Twitter's "buy" button and the war on counterfeiting

David Franklin - NetNamesThe Internet has expanded at an incredible rate in the last 20 years. In 1995, less than 1 per cent of the world's population had an Internet connection. Today that number has reached 40 per cent, and it's still growing. Brands now have the chance to reach a wider audience on a global basis and, as a result, the Internet has become an essential part of the marketing game. 

It is no secret that social media platforms can provide brands with a powerful new way of marketing their products and services on an unprecedented scale. Figures revealed earlier this year by Statistica showed that social media giant Facebook has over one billion registered profiles, whilst the microblogging platform Twitter has 288 million monthly active users.

The rise of social media shopping

The emergence of a new Twitter "buy" button is just one example of the opportunities and challenges that brands must now face when managing their reputation online. Twitter introduced its "buy" button to a limited number of users in the US last year and has now rolled out the service globally. Consumers are now able to purchase products directly through Twitter by simply tapping the "buy" button embedded into tweets.

The Twitter "buy" button creates new opportunities for companies to build their brand, but at the same time it can also create serious risks, directing consumers to fake websites selling counterfeit and illegal products. The rising level of online counterfeit and fraud has become a constant threat to the hard-won reputations of established firms, which means that these firms must now invest time and capital into protecting themselves from fraudsters who create fake profiles to impersonate them.

NetNames' research has shown that nearly three quarters of today's consumers (71 per cent) are more likely to make a purchase based on referrals by their friends on social media. Combine this with the fact that 77 per cent of consumers now look at online reviews before making a purchase, and it reveals how integral the influence of the Internet and social media are to shoppers' buying decisions.

The Twitter "buy" button will only increase the amount of traffic going to profiles selling counterfeit goods. Social media users often rely on the use of URL shorteners in their tweets, which makes it difficult to check the domain name and whether the link is secure so consumers might miss the tell-tale signs of a fake website.

The cost of counterfeiting

Counterfeiting creates a heavy financial burden for brands - eroding profitability, market share and outside investment. While fake goods destroy around 10 per cent of top-line revenues, they also force brands to make further investments in combatting the problem and leave them less able to invest in future innovations.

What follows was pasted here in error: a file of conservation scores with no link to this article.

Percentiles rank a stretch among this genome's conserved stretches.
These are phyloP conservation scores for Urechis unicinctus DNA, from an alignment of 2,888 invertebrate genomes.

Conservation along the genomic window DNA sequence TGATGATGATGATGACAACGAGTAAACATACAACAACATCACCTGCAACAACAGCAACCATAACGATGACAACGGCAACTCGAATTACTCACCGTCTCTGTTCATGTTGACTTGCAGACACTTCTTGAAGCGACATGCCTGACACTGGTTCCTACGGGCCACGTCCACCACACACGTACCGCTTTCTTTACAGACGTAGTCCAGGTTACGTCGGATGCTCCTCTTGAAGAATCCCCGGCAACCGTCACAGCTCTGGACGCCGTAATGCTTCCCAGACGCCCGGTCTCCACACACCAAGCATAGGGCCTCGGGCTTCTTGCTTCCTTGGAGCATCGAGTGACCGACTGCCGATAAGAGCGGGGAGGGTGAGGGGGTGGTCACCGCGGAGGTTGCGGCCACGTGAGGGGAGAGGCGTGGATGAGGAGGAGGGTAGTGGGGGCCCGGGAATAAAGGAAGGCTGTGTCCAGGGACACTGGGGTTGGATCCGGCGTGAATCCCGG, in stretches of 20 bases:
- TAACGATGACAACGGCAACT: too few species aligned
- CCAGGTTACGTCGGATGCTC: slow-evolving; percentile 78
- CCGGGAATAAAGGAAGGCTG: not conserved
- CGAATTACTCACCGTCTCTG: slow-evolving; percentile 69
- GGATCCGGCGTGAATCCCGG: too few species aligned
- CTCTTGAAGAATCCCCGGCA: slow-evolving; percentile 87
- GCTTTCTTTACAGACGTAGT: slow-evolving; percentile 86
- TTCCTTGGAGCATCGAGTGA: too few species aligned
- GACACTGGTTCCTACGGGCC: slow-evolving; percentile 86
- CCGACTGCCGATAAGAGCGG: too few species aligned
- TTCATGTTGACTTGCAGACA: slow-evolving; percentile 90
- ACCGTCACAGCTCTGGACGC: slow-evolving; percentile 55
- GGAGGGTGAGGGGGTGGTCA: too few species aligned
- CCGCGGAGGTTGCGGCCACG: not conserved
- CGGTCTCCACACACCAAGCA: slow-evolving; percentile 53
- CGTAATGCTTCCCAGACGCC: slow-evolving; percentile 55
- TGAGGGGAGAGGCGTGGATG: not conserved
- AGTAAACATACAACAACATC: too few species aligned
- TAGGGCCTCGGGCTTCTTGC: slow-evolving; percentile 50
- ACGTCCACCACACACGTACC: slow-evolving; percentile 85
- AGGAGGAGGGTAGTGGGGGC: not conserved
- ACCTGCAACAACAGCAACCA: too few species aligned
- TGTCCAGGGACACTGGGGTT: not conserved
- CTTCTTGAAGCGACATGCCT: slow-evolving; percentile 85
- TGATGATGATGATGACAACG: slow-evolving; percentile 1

Even more insidious are the risks to both brand reputation and customers. Reputations can be instantly damaged online in front of a global audience: 78 per cent of consumers would shun a brand if they found themselves on a bogus website, even though the company itself was not negligent. Meanwhile, the risks to customers are not just financial, but physical. G20 countries now see an estimated 3,000 deaths annually due to counterfeit consumer goods alone.

The importance of protecting consumers

It is essential for firms to take immediate action to protect their brand assets from irreparable damage. Businesses need to take a much more proactive approach to brand protection; rather than simply waiting for the police to take down counterfeit products, brands must take an active role in defending their trademarks and copyright.  Proactive monitoring and enforcement can reduce the risk associated with trademark infringement extremely quickly and effectively. Liaising with the correct authorities is an effective step in the right direction when it comes to protection, and this should now include social media sites.

At the same time, businesses can also teach their customers how to spot and avoid counterfeit products in the first place. This way, consumers will not only be able to spot a fake item more easily and avoid it, but can also report it themselves straight away, adding to the effectiveness of an online brand protection programme.

The importance of protecting your brand

Given the sheer volume of fake products online, it is simply not feasible to treat online brand protection as a secondary objective within the business. Instead, businesses should consider appointing a dedicated brand protection manager and working with partners to focus on raising awareness of trademark and copyright infringement both internally and externally, whilst also working with law enforcement to protect the company's intellectual property and, by extension, its brand reputation. 

The Internet can be a dangerous place and modern businesses cannot afford to ignore these threats any longer. Social media has grown into a relatively unregulated environment that can dramatically sway public opinion on a brand, either positively or negatively. This is why it is imperative that companies rigorously monitor their online presence, including social media, and fight any counterfeit products, as failure to do so will put both revenues and reputation at risk.

David Franklin is global sales director of brand protection at NetNames, the brand protection and domain name management specialist

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